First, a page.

Monday, May 07, 2007


UC Davis PCN was well PCN, 3.5 hrs long with varying levels of dance skill. Fortunately our cousin was dancing 4 dances which meant we couldn't ditch at intermission. ha!

It was UCD's 20th annual PCN and many of the students commented about how they were only tots when the first one started. So, I began to wonder what function does PCN serve? 20 years ago and even say 12 years ago, information about the Philippines and the current events of the country were fairly inaccessible: no satellite tv, no Tagalog in some of the colleges, a handful of books by Filipino authors available, no brain drain retirees criss crossing the ocean every 6 months. So is PCN Filipino culture? And if so, what about Filipino culture does it evoke?

The dances themselves are based on Bayanihan's categorical standard of the different dance suites. The costumes, particularly, in Barrio suite are meant to evoke an idyllic countryside of farmland, but it's not like people in the barrio wear bright flourescent flora patterned outfits all the time.

PCN is really more a reflection of culture from the eyes of Fil-Am college students trying to sort out the varying degrees of what makes up "community" and "culture". Barrio when the plot deals with the nostalgia of an elderly character's youth. Spanish for courtship. Modern and Chip-Chop (cha-cha hip-hop: the suite for everyone else who wasn't dancing Modern) to present the current state of affairs. Mountain and Muslim suites to evoke the sense of rebellion and activism. Those two suites in particular are used for the students to have very masculine warrior (ie strong) roles.

Their story narrative has not changed, though their arcs were decently complex even though it took us more than half way to figure out how they all tied together. The grandfather figure was still a "manong" who picked asparagus in 1966 in Stockton, though they didn't address the waning presence of Filipinos in the fields at that time. "Manong" from what I could tell was a Baby Boomer generation as opposed to the Manongs of 1920s and 1930s.

Divided families, regrets, pressure on the children to be "somebody" though the path to riches now includes real estate agent along with medical doctor as opposed to the child's desire to be an artist. Frankly, in their story the kid wasn't good at dancing even though it was his "passion" and I was about to scream, "you should listen to your father!" And of course, a balance of comedy and drama, and working really hard to bring it all together to one happy/funny ending or reconciliation. The family, in the end, always coming back together no matter what.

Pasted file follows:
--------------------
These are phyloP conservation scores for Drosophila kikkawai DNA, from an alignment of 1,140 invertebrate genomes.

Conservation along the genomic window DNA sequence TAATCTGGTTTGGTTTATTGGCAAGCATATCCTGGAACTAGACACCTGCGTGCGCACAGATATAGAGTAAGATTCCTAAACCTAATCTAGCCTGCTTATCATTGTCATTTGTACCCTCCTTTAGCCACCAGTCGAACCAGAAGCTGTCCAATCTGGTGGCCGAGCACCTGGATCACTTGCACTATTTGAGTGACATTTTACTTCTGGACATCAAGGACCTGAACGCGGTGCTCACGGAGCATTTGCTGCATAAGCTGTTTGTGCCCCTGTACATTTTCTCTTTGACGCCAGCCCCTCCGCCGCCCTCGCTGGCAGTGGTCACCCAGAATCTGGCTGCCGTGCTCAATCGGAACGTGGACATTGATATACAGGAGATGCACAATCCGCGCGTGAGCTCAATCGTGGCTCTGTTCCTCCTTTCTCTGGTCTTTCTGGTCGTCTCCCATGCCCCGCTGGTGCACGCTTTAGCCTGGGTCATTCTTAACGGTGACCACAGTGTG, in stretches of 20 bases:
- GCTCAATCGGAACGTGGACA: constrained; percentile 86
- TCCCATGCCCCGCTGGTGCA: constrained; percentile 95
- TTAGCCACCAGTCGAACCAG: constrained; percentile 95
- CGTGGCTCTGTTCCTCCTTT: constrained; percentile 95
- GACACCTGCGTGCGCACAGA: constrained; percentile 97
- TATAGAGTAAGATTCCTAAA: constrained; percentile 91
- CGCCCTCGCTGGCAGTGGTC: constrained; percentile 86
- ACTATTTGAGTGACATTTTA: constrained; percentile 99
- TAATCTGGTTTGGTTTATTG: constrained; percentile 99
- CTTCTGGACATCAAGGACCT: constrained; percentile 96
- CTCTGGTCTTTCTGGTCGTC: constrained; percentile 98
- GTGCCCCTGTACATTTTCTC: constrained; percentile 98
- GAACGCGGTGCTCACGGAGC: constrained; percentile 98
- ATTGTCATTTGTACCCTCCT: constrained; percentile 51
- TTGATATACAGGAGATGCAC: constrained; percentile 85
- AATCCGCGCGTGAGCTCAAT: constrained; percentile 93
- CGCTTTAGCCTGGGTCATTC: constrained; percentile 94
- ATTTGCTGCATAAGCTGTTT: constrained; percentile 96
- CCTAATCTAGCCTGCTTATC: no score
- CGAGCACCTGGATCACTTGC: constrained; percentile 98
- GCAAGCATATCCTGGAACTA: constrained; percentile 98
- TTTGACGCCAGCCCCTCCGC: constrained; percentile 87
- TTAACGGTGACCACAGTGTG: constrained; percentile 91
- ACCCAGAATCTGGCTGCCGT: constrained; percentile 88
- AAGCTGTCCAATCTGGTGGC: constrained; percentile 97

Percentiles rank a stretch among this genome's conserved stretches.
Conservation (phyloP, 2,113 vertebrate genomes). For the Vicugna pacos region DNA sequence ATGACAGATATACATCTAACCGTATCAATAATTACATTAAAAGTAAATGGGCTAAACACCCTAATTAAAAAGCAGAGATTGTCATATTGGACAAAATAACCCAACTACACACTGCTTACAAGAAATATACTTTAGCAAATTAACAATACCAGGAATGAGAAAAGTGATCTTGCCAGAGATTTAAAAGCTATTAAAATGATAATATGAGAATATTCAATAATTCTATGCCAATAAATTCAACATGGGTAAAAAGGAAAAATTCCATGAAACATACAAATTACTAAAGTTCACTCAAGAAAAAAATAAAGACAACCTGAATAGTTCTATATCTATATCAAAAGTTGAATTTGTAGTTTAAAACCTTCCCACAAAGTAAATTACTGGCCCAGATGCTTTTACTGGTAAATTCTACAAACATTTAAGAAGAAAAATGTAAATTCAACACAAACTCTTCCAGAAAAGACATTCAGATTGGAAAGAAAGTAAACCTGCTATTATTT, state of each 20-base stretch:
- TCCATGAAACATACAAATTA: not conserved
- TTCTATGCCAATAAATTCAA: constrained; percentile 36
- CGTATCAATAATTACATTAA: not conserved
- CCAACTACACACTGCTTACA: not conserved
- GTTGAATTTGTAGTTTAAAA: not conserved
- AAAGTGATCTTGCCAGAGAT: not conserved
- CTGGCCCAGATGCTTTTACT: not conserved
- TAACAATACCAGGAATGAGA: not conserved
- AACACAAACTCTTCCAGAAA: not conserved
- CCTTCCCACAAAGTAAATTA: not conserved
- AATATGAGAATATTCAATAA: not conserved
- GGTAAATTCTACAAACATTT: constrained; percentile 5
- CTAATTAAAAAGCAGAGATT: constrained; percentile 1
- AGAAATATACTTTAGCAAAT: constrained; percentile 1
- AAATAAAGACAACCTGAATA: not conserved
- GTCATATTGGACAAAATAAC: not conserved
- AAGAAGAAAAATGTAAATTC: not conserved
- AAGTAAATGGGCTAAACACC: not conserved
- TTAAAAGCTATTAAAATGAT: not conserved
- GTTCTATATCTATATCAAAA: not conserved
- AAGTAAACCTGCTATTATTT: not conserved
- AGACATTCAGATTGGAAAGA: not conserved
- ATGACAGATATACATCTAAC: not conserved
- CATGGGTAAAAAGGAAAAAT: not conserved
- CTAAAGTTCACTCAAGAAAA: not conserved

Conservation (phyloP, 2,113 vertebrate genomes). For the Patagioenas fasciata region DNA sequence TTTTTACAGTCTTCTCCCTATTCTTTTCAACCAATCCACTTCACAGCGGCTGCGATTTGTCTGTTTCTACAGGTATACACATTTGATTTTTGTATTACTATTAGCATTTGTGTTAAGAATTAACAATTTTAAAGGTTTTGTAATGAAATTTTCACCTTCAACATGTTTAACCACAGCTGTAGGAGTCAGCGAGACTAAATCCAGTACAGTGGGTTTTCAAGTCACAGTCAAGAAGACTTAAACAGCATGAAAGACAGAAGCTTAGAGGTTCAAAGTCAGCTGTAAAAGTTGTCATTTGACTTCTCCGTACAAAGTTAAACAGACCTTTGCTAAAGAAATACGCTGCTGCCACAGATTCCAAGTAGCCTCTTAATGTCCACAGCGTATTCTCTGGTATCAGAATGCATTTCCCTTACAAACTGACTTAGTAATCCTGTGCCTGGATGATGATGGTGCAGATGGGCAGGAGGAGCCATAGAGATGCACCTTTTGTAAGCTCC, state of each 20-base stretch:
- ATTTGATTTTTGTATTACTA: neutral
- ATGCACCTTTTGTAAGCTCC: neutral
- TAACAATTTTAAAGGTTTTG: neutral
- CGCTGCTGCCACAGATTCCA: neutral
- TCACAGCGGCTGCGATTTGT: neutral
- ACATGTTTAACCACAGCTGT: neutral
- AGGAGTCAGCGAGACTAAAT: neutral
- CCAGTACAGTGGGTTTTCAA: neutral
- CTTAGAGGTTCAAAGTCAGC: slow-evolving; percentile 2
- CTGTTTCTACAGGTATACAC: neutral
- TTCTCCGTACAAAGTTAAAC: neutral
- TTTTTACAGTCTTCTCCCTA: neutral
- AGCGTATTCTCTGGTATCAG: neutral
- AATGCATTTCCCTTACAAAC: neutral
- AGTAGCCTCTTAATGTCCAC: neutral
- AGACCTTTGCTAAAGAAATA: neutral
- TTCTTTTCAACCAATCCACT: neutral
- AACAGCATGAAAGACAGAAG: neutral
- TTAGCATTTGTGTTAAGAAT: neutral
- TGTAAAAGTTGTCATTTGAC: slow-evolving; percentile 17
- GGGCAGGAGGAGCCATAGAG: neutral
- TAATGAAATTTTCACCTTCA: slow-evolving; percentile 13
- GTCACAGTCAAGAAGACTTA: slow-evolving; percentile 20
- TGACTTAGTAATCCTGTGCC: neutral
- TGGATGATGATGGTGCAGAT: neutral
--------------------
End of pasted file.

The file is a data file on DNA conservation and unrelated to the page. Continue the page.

And so I wondered when the narrative would change. These kids aren't necessarily from immigrant families and they're not necessarily from immigrant families that were poor, as evident of one of the characters being the niece of GMA. There was a scene of Wowowee used more for dramatic catharsis for the middle aged couple to profess their love. And a bit of an ironic twist of putting traditional dance and a plea to help the invalid squatters on Wowowee, which did feel like a Sally Struthers commercial, and from the mindset of a Filipino in the Philippines, is probably something that would never happen as in one sense the plea for donations to the squatters robbed the people of their dignity.

So the script reflected the conflict not just of generation or of culture, but really of this college aged Fil-Am crowd trying to reconcile their American interpretations of the present state of Filipino society. Why are there so many poor in the Philippines? Why is Wowowee so popular? And does it really make significant change to uplifting people's lives?

The quality of the dances varied. I know they're students and I know that after you've seen really good dance, it's hard to watch ok dance. But in one sense, the awkardness in dancing the traditional dances for many of the dancers as opposed to an ease and freedom when they danced Chip-Chop and Modern reflects their awkardness in figuring out how this past is brought into the present. And while my parents generation learned folk dances to perform at festivals, today's kids in the Philippines learn the latest routine from shows like Wowowee.

And I wonder that if in 10 more years, if Philippine ethnic and traditional dance will be found mostly outside the Philippines and that if PCN will be the living archive of these dances.

PCN does serve a function on the campuses as a way for socialization and exploration. Some treat the learning of the dances quite seriously, while others are more non-chalant about how precise they need to be, just the fact that they're in PCN is good enough to have cultural significance to them.

Overall for a PCN UC Davis' PCN was pretty decent and the scripts comedic lines really kept it afloat. The Tinikling "stick tricks" were impressive. But 12 years after participating in PCN myself, I find PCN feeling more like a school recital than a showcase of culture. I still think PCN is important, but I think the focus of importance has moved from the audience to the students themselves who still use it as a vehicle to try to bring disparate understandings/interpretations of what they believe their "culture" to be as well as voice their opinions to their parents about how they would like to lead their lives in a subtle way.

No comments: